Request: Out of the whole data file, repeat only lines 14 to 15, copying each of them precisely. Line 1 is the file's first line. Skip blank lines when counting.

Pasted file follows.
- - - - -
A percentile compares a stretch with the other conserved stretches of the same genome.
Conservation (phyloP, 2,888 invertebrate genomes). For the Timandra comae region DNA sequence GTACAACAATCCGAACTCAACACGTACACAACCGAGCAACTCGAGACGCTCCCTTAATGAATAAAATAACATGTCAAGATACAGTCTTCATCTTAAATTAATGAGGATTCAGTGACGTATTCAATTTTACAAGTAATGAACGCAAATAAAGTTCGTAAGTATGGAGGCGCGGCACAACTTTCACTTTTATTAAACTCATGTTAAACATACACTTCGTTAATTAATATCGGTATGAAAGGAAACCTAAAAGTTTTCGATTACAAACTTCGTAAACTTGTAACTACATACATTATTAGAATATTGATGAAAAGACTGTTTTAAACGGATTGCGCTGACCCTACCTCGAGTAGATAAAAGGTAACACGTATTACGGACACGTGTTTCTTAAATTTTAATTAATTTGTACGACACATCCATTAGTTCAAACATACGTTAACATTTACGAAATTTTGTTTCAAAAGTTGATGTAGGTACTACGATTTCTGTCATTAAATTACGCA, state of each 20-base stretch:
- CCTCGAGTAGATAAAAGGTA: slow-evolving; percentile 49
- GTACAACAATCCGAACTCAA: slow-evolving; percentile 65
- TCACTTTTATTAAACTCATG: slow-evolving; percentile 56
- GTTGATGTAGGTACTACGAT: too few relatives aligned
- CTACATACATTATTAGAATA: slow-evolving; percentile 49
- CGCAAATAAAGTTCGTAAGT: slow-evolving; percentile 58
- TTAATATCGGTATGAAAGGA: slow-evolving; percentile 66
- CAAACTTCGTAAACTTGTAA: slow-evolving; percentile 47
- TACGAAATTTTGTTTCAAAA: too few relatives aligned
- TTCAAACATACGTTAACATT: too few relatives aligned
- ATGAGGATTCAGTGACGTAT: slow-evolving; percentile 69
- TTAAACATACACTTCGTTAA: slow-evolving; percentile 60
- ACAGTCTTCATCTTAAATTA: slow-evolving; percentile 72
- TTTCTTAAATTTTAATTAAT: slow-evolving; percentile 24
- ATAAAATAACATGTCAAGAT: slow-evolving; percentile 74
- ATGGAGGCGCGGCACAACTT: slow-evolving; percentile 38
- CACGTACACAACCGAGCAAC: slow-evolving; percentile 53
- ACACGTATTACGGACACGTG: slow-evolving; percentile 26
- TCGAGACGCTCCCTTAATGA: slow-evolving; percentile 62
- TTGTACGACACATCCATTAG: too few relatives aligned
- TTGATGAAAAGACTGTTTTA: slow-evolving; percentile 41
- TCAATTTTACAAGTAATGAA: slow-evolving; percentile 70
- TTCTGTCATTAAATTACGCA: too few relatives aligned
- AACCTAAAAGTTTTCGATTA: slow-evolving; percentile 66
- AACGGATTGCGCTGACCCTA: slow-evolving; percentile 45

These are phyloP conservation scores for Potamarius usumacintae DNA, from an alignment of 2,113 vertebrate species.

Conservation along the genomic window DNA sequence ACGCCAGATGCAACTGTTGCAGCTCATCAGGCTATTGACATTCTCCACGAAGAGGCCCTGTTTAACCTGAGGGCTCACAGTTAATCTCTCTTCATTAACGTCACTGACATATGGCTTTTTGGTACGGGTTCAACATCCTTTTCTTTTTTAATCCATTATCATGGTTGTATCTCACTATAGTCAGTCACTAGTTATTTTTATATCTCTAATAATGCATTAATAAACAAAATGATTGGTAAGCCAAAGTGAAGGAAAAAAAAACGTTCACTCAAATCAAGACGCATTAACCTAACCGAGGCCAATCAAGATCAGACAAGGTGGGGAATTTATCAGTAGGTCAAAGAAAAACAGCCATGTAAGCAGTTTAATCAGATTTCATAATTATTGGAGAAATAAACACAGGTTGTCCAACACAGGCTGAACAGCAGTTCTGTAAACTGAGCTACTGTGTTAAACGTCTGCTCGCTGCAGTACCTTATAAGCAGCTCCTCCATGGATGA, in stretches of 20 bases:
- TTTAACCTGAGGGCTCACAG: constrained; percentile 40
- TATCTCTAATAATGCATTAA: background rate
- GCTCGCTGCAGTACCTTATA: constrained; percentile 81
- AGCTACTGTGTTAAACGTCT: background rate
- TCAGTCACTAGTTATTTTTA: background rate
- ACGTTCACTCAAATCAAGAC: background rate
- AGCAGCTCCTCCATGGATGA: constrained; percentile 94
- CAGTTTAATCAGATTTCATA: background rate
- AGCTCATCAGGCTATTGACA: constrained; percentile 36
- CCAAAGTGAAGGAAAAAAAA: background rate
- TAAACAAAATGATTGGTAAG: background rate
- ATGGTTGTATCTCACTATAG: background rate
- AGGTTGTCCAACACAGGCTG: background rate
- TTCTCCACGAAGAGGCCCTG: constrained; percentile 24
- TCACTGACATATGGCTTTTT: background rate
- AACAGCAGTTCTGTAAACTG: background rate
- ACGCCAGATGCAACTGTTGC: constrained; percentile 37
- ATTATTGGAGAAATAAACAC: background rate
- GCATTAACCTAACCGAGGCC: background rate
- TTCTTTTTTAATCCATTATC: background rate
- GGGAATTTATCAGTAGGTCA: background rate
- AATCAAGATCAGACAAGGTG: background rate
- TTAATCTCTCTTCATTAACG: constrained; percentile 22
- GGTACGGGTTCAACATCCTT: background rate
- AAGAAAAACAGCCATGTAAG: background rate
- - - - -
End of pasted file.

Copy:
- TTAAACATACACTTCGTTAA: slow-evolving; percentile 60
- ACAGTCTTCATCTTAAATTA: slow-evolving; percentile 72